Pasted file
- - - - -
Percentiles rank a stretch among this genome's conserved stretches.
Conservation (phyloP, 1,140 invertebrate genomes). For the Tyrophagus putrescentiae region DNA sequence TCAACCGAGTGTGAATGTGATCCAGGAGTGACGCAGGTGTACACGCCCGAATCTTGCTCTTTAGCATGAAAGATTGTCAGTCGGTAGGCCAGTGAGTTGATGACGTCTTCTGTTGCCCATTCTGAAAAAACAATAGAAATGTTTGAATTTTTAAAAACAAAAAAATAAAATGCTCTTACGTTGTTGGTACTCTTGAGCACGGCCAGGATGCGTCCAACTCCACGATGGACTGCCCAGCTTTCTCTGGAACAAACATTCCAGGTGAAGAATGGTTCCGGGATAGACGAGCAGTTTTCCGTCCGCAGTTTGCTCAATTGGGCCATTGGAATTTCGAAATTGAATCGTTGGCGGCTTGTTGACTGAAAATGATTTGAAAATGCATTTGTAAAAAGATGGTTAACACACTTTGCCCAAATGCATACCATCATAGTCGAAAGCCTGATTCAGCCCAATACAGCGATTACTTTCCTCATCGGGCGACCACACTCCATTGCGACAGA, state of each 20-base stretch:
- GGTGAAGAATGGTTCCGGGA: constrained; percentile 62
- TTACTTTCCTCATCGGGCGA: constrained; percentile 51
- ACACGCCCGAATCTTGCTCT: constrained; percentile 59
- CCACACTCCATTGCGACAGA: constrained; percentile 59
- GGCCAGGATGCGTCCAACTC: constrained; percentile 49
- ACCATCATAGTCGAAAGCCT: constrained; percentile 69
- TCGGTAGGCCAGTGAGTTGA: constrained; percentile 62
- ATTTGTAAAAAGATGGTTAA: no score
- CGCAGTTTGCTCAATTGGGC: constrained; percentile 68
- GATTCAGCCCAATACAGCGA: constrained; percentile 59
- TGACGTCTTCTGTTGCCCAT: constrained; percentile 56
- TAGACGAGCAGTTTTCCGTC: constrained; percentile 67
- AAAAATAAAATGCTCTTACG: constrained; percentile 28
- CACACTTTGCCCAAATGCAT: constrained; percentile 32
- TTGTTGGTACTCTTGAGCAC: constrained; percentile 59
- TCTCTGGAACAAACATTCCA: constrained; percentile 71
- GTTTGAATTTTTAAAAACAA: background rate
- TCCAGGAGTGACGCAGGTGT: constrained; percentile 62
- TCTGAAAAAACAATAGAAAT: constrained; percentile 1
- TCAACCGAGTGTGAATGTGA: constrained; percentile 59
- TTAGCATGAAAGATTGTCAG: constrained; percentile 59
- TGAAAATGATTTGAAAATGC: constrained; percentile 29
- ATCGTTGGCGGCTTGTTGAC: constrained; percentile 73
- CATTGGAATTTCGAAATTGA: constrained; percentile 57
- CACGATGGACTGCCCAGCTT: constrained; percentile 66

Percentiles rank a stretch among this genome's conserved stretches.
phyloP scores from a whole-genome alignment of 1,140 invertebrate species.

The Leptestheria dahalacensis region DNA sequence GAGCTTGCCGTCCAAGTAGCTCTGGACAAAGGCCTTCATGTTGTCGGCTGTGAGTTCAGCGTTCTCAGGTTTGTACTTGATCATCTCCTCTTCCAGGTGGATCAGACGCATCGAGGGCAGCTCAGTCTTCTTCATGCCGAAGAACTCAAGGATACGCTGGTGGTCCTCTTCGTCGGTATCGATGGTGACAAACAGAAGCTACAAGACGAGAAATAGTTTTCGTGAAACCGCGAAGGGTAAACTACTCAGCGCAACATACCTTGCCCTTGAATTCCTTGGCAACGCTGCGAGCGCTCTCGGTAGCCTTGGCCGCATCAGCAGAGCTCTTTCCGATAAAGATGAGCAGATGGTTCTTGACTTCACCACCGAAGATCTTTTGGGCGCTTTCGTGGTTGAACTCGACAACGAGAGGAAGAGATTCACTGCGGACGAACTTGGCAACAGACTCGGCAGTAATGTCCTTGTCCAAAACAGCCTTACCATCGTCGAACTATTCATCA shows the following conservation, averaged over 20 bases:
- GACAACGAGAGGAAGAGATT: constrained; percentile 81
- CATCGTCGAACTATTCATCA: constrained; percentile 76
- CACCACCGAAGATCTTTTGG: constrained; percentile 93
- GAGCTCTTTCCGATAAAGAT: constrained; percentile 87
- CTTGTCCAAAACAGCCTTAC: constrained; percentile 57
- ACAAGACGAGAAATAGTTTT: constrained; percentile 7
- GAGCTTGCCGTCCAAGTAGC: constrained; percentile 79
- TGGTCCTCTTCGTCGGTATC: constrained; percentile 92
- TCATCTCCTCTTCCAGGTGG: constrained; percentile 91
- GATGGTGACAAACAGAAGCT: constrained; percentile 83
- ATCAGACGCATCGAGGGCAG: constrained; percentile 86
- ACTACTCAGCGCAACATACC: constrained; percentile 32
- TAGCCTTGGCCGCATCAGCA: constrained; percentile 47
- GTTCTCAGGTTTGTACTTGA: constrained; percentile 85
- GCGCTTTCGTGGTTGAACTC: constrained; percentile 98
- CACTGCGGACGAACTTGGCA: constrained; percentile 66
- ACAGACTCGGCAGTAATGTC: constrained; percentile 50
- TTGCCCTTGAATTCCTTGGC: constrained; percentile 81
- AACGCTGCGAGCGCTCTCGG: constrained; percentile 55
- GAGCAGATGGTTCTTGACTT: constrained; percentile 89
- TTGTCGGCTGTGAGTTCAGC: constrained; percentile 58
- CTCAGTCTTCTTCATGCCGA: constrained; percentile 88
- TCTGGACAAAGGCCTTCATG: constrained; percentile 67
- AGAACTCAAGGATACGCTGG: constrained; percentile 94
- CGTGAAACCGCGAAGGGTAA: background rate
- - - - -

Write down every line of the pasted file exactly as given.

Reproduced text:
Percentiles rank a stretch among this genome's conserved stretches.
Conservation (phyloP, 1,140 invertebrate genomes). For the Tyrophagus putrescentiae region DNA sequence TCAACCGAGTGTGAATGTGATCCAGGAGTGACGCAGGTGTACACGCCCGAATCTTGCTCTTTAGCATGAAAGATTGTCAGTCGGTAGGCCAGTGAGTTGATGACGTCTTCTGTTGCCCATTCTGAAAAAACAATAGAAATGTTTGAATTTTTAAAAACAAAAAAATAAAATGCTCTTACGTTGTTGGTACTCTTGAGCACGGCCAGGATGCGTCCAACTCCACGATGGACTGCCCAGCTTTCTCTGGAACAAACATTCCAGGTGAAGAATGGTTCCGGGATAGACGAGCAGTTTTCCGTCCGCAGTTTGCTCAATTGGGCCATTGGAATTTCGAAATTGAATCGTTGGCGGCTTGTTGACTGAAAATGATTTGAAAATGCATTTGTAAAAAGATGGTTAACACACTTTGCCCAAATGCATACCATCATAGTCGAAAGCCTGATTCAGCCCAATACAGCGATTACTTTCCTCATCGGGCGACCACACTCCATTGCGACAGA, state of each 20-base stretch:
- GGTGAAGAATGGTTCCGGGA: constrained; percentile 62
- TTACTTTCCTCATCGGGCGA: constrained; percentile 51
- ACACGCCCGAATCTTGCTCT: constrained; percentile 59
- CCACACTCCATTGCGACAGA: constrained; percentile 59
- GGCCAGGATGCGTCCAACTC: constrained; percentile 49
- ACCATCATAGTCGAAAGCCT: constrained; percentile 69
- TCGGTAGGCCAGTGAGTTGA: constrained; percentile 62
- ATTTGTAAAAAGATGGTTAA: no score
- CGCAGTTTGCTCAATTGGGC: constrained; percentile 68
- GATTCAGCCCAATACAGCGA: constrained; percentile 59
- TGACGTCTTCTGTTGCCCAT: constrained; percentile 56
- TAGACGAGCAGTTTTCCGTC: constrained; percentile 67
- AAAAATAAAATGCTCTTACG: constrained; percentile 28
- CACACTTTGCCCAAATGCAT: constrained; percentile 32
- TTGTTGGTACTCTTGAGCAC: constrained; percentile 59
- TCTCTGGAACAAACATTCCA: constrained; percentile 71
- GTTTGAATTTTTAAAAACAA: background rate
- TCCAGGAGTGACGCAGGTGT: constrained; percentile 62
- TCTGAAAAAACAATAGAAAT: constrained; percentile 1
- TCAACCGAGTGTGAATGTGA: constrained; percentile 59
- TTAGCATGAAAGATTGTCAG: constrained; percentile 59
- TGAAAATGATTTGAAAATGC: constrained; percentile 29
- ATCGTTGGCGGCTTGTTGAC: constrained; percentile 73
- CATTGGAATTTCGAAATTGA: constrained; percentile 57
- CACGATGGACTGCCCAGCTT: constrained; percentile 66

Percentiles rank a stretch among this genome's conserved stretches.
phyloP scores from a whole-genome alignment of 1,140 invertebrate species.

The Leptestheria dahalacensis region DNA sequence GAGCTTGCCGTCCAAGTAGCTCTGGACAAAGGCCTTCATGTTGTCGGCTGTGAGTTCAGCGTTCTCAGGTTTGTACTTGATCATCTCCTCTTCCAGGTGGATCAGACGCATCGAGGGCAGCTCAGTCTTCTTCATGCCGAAGAACTCAAGGATACGCTGGTGGTCCTCTTCGTCGGTATCGATGGTGACAAACAGAAGCTACAAGACGAGAAATAGTTTTCGTGAAACCGCGAAGGGTAAACTACTCAGCGCAACATACCTTGCCCTTGAATTCCTTGGCAACGCTGCGAGCGCTCTCGGTAGCCTTGGCCGCATCAGCAGAGCTCTTTCCGATAAAGATGAGCAGATGGTTCTTGACTTCACCACCGAAGATCTTTTGGGCGCTTTCGTGGTTGAACTCGACAACGAGAGGAAGAGATTCACTGCGGACGAACTTGGCAACAGACTCGGCAGTAATGTCCTTGTCCAAAACAGCCTTACCATCGTCGAACTATTCATCA shows the following conservation, averaged over 20 bases:
- GACAACGAGAGGAAGAGATT: constrained; percentile 81
- CATCGTCGAACTATTCATCA: constrained; percentile 76
- CACCACCGAAGATCTTTTGG: constrained; percentile 93
- GAGCTCTTTCCGATAAAGAT: constrained; percentile 87
- CTTGTCCAAAACAGCCTTAC: constrained; percentile 57
- ACAAGACGAGAAATAGTTTT: constrained; percentile 7
- GAGCTTGCCGTCCAAGTAGC: constrained; percentile 79
- TGGTCCTCTTCGTCGGTATC: constrained; percentile 92
- TCATCTCCTCTTCCAGGTGG: constrained; percentile 91
- GATGGTGACAAACAGAAGCT: constrained; percentile 83
- ATCAGACGCATCGAGGGCAG: constrained; percentile 86
- ACTACTCAGCGCAACATACC: constrained; percentile 32
- TAGCCTTGGCCGCATCAGCA: constrained; percentile 47
- GTTCTCAGGTTTGTACTTGA: constrained; percentile 85
- GCGCTTTCGTGGTTGAACTC: constrained; percentile 98
- CACTGCGGACGAACTTGGCA: constrained; percentile 66
- ACAGACTCGGCAGTAATGTC: constrained; percentile 50
- TTGCCCTTGAATTCCTTGGC: constrained; percentile 81
- AACGCTGCGAGCGCTCTCGG: constrained; percentile 55
- GAGCAGATGGTTCTTGACTT: constrained; percentile 89
- TTGTCGGCTGTGAGTTCAGC: constrained; percentile 58
- CTCAGTCTTCTTCATGCCGA: constrained; percentile 88
- TCTGGACAAAGGCCTTCATG: constrained; percentile 67
- AGAACTCAAGGATACGCTGG: constrained; percentile 94
- CGTGAAACCGCGAAGGGTAA: background rate